Conceptualization: Chandler Gatenbee, Ryan Shenck, Jill Gallaher, Sandy Anderson
Programming, design, graphics: Chandler Gatenbee, Ryan Shenck
5. Immune cancer
This figure was inspired by the work of M.C. Escher. The way that immune cells and tumor cells can be thought of as existing in a continuum of plastic states of different differentiation seemed to connect to the way that Escher created tessellations of objects that morphed into other objects, such as in the work called Sky and Water I, which was the inspiration for this work. Instead of birds and fish, a similar theme was created using 2 types of immune cells, that appear to stem from the same undifferentiated state in the center. The outer frame is actually a digitally manipulated version from Escher’s piece. The logo was created by Chandler Gatenbee and represents abstractions of immune cells and receptors.
Conceptualization: Jill Gallaher, Chandler Gatenbee, Sandy Anderson
Logo creation: Chandler Gatenbee
Drawing, design, graphics: Jill Gallaher
4. Viruses in cancer
In infectious disease, as in cancer viruses, the bridging of scales in modelling is important. It’s not just the cell and tissue scales, but also the population scale that needs to be considered. The circle here represents the reproduction cycle of the virus, which uses the machinery of the cell and then transfers to others in the population again and again. This was created from code which was designed to create color blindness vision tests. However, here the different colors and sizes are meant to convey heterogeneity in cells and patients.
Conceptualization: Jill Gallaher, Arturo Araujo, Sandy Anderson
Logo creation: Arturo Araujo
Design, graphics, programming: Jill Gallaher
3. Personalized Medicine
For the 3rd annual workshop, we created a representation of how a patient’s data can be integrated into mathematical models to inform personalized treatments, which is also in the shape of a “3”. The top portion shows a person’s head made of colored puzzle pieces to represent a patient’s unique features, which are mapped above in circles. This includes from the left to the right: imaging, histology, an angiogram, Western blot, chromosomes, and DNA. These feed into the integrated circuit representation of the “IMO”, which feeds into the bottom portion containing the treatments. From left to right these include: radiation therapy, surgery, anti-angiogenic treatment, chemotherapy, immunotherapy, and viral therapy. This is all laid upon a background of 1's and 0's to fit with the circuitry theme.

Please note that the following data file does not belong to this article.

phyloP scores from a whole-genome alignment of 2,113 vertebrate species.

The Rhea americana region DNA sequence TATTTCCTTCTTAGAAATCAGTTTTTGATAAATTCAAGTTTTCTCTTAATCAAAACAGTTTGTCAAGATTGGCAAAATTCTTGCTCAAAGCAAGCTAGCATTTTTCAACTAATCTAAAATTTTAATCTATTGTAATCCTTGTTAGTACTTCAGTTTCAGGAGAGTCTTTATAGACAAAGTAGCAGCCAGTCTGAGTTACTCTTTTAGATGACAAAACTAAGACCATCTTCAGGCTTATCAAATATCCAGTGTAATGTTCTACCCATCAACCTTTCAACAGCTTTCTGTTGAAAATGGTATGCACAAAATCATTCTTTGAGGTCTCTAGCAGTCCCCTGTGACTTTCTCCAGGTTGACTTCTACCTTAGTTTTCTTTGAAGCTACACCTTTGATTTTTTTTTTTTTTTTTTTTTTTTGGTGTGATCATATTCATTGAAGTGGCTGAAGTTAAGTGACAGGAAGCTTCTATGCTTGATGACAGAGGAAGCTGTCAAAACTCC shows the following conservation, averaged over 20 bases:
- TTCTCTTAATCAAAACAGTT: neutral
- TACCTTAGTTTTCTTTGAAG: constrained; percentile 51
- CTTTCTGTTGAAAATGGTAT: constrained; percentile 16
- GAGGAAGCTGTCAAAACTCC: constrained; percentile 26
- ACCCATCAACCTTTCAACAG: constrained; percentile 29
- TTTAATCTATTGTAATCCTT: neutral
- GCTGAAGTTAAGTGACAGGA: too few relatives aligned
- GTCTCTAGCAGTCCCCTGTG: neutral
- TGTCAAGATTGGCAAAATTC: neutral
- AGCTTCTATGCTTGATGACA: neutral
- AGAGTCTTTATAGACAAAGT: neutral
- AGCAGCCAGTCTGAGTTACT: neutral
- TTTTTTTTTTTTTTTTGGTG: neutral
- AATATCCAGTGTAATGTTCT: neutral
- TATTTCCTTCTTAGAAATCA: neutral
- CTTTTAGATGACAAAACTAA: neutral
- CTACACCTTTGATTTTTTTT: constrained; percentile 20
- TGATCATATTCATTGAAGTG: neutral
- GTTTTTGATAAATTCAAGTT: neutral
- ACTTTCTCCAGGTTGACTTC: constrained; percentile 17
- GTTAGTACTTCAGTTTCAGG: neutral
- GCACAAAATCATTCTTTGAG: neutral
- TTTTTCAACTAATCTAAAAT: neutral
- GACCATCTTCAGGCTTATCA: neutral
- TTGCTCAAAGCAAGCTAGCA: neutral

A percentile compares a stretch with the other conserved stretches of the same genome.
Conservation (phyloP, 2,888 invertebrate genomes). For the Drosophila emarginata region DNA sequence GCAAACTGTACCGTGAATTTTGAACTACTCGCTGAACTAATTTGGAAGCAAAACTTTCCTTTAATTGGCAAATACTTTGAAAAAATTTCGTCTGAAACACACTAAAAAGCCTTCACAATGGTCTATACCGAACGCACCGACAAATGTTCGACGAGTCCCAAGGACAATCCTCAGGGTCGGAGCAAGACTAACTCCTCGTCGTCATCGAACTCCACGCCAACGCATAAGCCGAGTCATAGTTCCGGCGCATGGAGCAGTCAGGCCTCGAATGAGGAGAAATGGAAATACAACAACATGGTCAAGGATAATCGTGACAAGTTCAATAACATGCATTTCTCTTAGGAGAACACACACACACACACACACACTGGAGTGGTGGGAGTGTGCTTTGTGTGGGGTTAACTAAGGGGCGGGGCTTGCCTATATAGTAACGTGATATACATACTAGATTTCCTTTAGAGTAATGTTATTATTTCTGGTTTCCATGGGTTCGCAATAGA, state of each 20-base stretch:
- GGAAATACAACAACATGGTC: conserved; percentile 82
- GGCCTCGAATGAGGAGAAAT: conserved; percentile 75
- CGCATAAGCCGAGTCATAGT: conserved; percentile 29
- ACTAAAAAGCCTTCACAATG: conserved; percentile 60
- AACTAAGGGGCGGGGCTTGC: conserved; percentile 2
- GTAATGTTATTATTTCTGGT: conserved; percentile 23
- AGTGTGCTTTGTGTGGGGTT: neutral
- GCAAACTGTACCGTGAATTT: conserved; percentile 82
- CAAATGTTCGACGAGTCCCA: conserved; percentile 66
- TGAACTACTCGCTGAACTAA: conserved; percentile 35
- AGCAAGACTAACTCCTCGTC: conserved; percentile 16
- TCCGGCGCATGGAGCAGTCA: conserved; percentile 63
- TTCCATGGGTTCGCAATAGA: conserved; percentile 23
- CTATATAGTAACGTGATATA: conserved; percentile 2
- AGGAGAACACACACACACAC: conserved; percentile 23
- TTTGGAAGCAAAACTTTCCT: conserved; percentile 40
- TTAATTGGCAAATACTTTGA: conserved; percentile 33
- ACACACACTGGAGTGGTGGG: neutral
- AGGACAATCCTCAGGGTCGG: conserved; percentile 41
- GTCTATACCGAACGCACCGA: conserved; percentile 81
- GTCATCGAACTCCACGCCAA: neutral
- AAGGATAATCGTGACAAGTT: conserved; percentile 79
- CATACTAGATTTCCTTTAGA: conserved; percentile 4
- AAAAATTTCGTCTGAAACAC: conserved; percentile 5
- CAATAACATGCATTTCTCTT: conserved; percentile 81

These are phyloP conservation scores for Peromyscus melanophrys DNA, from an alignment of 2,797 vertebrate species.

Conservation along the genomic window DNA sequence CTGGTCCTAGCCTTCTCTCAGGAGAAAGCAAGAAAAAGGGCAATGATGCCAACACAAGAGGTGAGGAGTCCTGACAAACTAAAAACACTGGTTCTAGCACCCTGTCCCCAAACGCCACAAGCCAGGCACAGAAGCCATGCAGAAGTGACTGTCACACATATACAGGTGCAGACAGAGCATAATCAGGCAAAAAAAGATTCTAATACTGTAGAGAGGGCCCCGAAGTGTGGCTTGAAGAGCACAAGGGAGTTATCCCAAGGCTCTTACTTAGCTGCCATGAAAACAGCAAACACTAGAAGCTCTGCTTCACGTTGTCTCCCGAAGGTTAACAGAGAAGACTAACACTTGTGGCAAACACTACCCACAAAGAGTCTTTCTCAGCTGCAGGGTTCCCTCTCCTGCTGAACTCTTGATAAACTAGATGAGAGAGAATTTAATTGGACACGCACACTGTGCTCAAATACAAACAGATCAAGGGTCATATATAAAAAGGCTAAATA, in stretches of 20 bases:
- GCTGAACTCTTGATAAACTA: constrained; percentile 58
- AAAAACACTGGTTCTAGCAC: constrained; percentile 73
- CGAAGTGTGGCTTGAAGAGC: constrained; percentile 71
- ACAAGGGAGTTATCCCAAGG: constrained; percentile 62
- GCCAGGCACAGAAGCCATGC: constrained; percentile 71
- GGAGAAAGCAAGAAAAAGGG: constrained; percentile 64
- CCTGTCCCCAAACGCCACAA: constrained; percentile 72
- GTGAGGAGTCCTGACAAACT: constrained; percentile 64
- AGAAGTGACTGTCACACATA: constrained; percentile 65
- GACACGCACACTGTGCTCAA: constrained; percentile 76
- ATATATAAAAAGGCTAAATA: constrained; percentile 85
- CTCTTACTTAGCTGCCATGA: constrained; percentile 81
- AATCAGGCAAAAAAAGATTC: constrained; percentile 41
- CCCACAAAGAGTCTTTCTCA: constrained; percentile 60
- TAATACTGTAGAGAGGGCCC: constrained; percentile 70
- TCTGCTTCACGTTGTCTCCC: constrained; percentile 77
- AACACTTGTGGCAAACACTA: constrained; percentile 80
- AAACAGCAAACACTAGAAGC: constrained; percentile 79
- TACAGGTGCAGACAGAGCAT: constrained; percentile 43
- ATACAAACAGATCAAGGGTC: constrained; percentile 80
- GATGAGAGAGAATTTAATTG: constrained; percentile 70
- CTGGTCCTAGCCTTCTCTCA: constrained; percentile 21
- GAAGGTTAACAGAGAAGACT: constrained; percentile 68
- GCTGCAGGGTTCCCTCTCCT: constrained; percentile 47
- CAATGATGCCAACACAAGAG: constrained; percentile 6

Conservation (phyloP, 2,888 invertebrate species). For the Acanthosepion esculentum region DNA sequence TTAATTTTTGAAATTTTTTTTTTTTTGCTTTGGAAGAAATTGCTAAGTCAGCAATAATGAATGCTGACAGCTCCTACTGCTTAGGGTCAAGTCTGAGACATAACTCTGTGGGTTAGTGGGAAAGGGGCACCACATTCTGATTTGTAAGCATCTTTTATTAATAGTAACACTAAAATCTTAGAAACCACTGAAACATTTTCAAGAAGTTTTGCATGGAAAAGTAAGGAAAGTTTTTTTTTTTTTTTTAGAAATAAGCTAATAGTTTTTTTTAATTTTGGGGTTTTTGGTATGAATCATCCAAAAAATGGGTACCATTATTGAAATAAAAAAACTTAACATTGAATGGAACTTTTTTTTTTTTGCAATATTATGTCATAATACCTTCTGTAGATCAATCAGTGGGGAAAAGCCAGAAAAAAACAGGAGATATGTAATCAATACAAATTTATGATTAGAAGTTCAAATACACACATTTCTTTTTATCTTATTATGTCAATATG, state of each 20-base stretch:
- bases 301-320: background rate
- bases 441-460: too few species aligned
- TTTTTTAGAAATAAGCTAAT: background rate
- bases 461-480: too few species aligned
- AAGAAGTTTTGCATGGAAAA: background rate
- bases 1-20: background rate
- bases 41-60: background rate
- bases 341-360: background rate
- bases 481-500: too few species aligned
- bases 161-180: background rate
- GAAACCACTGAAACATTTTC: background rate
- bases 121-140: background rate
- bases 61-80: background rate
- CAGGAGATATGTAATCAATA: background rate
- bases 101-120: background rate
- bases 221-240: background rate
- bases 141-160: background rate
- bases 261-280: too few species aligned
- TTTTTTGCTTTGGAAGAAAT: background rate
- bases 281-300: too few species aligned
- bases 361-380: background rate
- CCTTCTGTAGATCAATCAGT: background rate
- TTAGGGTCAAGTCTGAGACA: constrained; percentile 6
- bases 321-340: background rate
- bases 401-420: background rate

Conceptualization: Arturo Araujo, Jill Gallaher, and Sandy Anderson
Design, graphics: Arturo Araujo, Jill Gallaher
We called this workshop v2.0, playing on software versioning terminology to name the 2nd iteration of the annual workshop, which is spelled out portraying the different steps and stages of cancer progression toward metastatic disease. The “O” in IMO logo here represents a primary tumor which interacts with and feeds into the vasculature system, which feeds into some of the most commonly disseminated organs, the bone and the brain. In the cutaway of the vessel, blood cells, immune cells, and disseminated tumor cells are seen. The style of this artwork was inspired by the sketches and scientific diagrams of Leonardo daVinci. The different pieces were drawn, digitally manipulated, pieced together, and enhanced.
Conceptualization: Jill Gallaher, Sandy Anderson
Drawing, design, graphics: Jill Gallaher
1. Targeting therapy